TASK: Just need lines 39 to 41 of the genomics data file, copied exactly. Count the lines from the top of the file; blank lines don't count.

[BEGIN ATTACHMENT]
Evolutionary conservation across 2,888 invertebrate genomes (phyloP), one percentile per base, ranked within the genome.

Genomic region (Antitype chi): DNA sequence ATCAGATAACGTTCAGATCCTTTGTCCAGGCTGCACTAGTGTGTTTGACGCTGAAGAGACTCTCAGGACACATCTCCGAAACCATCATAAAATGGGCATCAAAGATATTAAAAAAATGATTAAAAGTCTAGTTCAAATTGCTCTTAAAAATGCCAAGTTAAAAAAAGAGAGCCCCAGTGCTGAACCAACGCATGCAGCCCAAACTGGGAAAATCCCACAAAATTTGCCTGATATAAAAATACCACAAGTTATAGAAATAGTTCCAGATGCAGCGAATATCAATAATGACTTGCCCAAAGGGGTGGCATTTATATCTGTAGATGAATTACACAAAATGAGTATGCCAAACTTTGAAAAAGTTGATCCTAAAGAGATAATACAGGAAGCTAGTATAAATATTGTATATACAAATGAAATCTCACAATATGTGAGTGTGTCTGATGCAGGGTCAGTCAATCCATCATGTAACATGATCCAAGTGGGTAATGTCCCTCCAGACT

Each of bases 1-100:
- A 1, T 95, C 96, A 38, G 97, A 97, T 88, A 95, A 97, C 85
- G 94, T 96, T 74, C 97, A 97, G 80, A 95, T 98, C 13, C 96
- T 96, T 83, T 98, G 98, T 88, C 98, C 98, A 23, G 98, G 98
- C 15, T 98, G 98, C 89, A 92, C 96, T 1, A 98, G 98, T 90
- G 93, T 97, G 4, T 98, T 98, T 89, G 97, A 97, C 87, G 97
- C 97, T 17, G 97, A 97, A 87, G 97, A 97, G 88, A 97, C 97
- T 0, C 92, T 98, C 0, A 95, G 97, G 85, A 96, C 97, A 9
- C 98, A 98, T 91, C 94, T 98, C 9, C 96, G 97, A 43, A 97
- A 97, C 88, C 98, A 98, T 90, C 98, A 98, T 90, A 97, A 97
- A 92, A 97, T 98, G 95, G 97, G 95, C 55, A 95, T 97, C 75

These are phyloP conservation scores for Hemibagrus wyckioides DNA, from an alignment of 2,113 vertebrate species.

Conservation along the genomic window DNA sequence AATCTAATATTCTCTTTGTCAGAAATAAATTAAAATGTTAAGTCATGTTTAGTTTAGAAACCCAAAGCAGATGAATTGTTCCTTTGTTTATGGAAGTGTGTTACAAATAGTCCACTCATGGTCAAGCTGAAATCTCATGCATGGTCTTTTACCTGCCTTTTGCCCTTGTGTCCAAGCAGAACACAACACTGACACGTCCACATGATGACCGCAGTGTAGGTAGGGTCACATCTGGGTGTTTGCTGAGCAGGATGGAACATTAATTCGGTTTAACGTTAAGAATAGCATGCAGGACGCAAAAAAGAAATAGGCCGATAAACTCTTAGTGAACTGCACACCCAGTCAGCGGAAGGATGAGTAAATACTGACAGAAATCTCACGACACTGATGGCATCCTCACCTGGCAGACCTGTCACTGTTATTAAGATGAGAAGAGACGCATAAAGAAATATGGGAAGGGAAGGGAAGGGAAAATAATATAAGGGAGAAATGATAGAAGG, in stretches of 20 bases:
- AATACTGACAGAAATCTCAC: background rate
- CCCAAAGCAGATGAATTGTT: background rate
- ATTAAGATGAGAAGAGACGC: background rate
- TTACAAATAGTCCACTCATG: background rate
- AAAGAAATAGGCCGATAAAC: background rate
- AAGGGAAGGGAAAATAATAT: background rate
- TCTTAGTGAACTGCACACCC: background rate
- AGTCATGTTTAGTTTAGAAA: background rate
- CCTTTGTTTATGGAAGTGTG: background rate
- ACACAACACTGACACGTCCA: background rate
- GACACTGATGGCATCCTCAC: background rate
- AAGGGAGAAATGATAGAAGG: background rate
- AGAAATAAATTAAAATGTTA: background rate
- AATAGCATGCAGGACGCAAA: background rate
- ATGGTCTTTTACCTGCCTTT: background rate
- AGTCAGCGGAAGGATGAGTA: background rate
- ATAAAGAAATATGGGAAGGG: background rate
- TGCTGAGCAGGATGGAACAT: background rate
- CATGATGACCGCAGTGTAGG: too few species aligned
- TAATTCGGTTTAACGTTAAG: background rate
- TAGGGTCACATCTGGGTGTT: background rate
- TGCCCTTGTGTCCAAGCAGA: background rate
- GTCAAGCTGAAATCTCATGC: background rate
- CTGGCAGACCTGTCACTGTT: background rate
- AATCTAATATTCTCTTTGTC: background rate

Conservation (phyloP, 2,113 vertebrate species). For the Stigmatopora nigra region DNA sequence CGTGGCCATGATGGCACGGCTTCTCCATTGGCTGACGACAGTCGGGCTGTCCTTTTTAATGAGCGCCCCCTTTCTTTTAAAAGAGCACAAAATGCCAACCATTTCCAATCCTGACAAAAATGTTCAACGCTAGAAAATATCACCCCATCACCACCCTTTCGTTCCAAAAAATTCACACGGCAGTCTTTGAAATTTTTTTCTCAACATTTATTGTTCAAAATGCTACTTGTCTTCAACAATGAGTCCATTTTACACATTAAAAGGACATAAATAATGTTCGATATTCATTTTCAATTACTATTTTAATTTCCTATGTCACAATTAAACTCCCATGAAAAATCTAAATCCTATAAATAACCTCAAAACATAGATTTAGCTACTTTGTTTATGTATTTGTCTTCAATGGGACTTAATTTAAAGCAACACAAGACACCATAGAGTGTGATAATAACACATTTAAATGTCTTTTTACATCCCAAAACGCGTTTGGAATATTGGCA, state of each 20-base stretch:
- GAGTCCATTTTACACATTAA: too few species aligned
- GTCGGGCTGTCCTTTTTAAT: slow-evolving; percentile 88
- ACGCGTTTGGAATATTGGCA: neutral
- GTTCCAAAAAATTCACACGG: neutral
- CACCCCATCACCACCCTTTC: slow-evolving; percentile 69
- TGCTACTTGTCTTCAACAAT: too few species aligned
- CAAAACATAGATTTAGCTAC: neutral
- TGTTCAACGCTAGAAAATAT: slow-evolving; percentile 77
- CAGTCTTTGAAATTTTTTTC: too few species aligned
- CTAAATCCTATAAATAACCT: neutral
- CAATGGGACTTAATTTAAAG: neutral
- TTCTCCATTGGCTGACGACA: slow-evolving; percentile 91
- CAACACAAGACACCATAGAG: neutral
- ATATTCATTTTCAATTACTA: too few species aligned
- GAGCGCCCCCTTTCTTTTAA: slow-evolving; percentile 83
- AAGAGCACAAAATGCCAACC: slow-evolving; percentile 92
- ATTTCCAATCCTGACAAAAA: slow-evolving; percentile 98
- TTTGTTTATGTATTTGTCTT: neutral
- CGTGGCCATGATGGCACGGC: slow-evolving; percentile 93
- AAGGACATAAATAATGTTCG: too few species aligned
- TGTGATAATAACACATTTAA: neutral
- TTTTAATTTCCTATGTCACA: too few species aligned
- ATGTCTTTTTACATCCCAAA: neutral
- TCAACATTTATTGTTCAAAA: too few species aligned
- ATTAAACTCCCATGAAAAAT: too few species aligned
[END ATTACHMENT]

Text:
- CTGGCAGACCTGTCACTGTT: background rate
- AATCTAATATTCTCTTTGTC: background rate

Conservation (phyloP, 2,113 vertebrate species). For the Stigmatopora nigra region DNA sequence CGTGGCCATGATGGCACGGCTTCTCCATTGGCTGACGACAGTCGGGCTGTCCTTTTTAATGAGCGCCCCCTTTCTTTTAAAAGAGCACAAAATGCCAACCATTTCCAATCCTGACAAAAATGTTCAACGCTAGAAAATATCACCCCATCACCACCCTTTCGTTCCAAAAAATTCACACGGCAGTCTTTGAAATTTTTTTCTCAACATTTATTGTTCAAAATGCTACTTGTCTTCAACAATGAGTCCATTTTACACATTAAAAGGACATAAATAATGTTCGATATTCATTTTCAATTACTATTTTAATTTCCTATGTCACAATTAAACTCCCATGAAAAATCTAAATCCTATAAATAACCTCAAAACATAGATTTAGCTACTTTGTTTATGTATTTGTCTTCAATGGGACTTAATTTAAAGCAACACAAGACACCATAGAGTGTGATAATAACACATTTAAATGTCTTTTTACATCCCAAAACGCGTTTGGAATATTGGCA, state of each 20-base stretch: